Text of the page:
Unlike their counterparts in many other countries, opposition politicians in Argentina have been reluctant to tell the world that had they been in power they could have handled the coronavirus pandemic far better than the local government and would thereby have saved tens of thousands of lives. This was certainly not the case in the United States, where while campaigning Joe Biden made out that, unlike Donald Trump, he knew exactly what had to be done to put an end to the coronavirus pandemic because he was a strong believer in Science.
That may have been nonsense, but it worked well enough. In times like these, people want certainty and Trump, who is wilfully erratic and prone to clutch at straws, failed to provide anything approaching it. Could a different president have done much better? Probably not; as commentators are belatedly reminding us, whoever is in the White House cannot order touchy state governors to do what he thinks is necessary and if he tries he is liable to be accused of behaving like a dictator. So unless the daily death toll in the United States is far past its peak by January 20 and the longed-for vaccine has finally arrived and is made widely available, Biden and his “task force” are liable to find that the coronavirus is a far tougher and more slippery enemy than they assumed when they were berating Trump for failing to deal with it in an appropriately draconian manner by making everyone wear masks and keep their door slammed shut.
If human beings were less gregarious creatures, stopping the virus would be fairly easy. “The science” assures us that if people keep at least six feet away from one another it will be unable to spread, which is why governments the world over are trying to force everybody to avoid brushing up against their fellow human beings or, if so inclined, hugging them or smothering them with kisses as used to be fairly frequent in some countries, among them Argentina.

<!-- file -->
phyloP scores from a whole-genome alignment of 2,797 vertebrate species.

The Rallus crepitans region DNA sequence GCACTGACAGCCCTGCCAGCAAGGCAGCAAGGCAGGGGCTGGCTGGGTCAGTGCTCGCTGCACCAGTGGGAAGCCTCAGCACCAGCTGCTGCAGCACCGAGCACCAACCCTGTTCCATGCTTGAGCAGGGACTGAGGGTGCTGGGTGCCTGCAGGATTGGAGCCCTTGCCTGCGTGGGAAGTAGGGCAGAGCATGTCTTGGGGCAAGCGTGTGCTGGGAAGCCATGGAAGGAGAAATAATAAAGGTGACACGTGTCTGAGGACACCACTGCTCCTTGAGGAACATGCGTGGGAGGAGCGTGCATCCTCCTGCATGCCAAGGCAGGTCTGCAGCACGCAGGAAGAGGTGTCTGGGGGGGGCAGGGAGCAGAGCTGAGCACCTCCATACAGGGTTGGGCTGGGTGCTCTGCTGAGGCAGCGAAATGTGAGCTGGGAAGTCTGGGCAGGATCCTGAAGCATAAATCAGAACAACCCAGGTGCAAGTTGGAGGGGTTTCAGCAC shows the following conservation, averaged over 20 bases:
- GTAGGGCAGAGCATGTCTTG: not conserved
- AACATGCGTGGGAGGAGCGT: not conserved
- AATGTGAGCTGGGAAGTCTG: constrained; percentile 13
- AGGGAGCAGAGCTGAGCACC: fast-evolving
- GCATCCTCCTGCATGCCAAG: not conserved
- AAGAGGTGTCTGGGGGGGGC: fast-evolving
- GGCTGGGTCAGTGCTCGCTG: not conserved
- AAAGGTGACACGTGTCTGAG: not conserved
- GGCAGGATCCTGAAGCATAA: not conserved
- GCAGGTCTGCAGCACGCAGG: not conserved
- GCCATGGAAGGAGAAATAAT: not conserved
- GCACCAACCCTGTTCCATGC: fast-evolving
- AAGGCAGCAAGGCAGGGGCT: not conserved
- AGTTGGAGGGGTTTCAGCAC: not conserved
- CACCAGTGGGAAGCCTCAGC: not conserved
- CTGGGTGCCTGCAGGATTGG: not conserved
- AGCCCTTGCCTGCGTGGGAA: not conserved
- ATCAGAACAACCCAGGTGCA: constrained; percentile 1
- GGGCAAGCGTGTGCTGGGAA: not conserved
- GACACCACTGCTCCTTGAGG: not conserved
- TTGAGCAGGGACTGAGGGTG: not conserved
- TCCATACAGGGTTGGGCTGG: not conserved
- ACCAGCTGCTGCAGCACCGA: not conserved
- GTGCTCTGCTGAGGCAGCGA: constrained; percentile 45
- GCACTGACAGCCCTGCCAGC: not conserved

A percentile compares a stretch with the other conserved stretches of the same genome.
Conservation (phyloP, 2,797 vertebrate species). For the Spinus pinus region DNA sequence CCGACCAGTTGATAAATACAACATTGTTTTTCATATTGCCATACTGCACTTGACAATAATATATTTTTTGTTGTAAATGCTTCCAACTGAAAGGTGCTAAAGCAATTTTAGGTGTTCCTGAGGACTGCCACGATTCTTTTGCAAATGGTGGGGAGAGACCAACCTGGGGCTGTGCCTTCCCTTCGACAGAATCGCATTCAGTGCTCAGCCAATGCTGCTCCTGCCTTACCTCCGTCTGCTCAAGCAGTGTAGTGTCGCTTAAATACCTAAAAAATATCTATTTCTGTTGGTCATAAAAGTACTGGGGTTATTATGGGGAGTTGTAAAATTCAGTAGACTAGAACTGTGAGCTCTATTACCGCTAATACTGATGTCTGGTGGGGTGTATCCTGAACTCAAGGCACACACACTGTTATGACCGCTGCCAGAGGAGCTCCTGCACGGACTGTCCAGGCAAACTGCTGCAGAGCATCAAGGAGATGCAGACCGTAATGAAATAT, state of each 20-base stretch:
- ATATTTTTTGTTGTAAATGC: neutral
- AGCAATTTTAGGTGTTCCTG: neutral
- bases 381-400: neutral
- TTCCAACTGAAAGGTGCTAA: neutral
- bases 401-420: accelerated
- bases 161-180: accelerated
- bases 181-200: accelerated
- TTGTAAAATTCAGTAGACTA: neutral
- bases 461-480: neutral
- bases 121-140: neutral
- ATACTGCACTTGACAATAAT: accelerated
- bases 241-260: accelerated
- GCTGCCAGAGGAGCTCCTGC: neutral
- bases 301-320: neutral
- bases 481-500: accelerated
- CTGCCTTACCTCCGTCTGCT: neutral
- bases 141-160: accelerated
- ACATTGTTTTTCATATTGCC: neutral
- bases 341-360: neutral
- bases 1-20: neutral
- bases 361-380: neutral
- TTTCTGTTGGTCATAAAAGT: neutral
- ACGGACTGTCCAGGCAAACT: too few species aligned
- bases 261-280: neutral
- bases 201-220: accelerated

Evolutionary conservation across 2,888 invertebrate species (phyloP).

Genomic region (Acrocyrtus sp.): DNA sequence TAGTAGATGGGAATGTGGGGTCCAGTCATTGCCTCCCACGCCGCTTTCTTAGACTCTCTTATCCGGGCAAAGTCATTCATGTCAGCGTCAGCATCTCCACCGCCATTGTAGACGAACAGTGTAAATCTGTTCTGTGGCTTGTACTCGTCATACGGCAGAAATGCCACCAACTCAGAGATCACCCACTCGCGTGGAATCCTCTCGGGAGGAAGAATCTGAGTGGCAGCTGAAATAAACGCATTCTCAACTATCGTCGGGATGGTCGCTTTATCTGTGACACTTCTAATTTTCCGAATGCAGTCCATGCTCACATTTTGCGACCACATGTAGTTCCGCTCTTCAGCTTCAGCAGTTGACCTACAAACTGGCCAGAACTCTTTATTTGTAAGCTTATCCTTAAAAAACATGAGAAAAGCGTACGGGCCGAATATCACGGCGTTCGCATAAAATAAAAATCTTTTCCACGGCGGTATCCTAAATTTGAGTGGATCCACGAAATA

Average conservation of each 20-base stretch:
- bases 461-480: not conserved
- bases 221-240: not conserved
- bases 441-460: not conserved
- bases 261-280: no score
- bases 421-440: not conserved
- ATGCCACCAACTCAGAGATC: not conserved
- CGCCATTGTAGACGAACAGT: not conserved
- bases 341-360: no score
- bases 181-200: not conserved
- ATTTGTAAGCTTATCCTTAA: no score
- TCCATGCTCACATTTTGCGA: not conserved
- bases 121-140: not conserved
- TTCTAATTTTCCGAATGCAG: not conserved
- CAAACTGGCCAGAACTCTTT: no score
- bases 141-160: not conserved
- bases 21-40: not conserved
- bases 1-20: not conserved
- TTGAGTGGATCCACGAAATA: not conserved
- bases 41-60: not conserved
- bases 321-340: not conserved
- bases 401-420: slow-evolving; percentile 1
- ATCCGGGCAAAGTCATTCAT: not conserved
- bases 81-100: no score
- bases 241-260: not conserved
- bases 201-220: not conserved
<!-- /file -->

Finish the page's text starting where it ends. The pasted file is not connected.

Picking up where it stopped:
However, since civilisation itself, and the economic activities that sustain our version of it, depend largely on people coming into close contact with one another, efforts to ensure social distancing have a big downside. So too, for that matter, have discriminatory measures which are designed to protect those who are regarded as most vulnerable while letting the rest go about their business. Strange as it may seem, many elderly men and women do not take kindly to the prospect of being obliged to spend the rest of their days in solitary confinement; though most are very careful these days when it comes to socialising, they would rather run the risk of getting infected by the virus than remain cooped up for years. Equally averse to going into permanent isolation are the huge number of people in wealthy countries who are clinically obese or suffer from ailments which, not that many years ago, would have shortened their stay on planet Earth. Ironically, it is thanks almost entirely to the successes of modern medicine that Covid-19 is proving so deadly; by increasing the average life span by several years, it has supplied it with a far larger number of potential victims than it would have found a century earlier.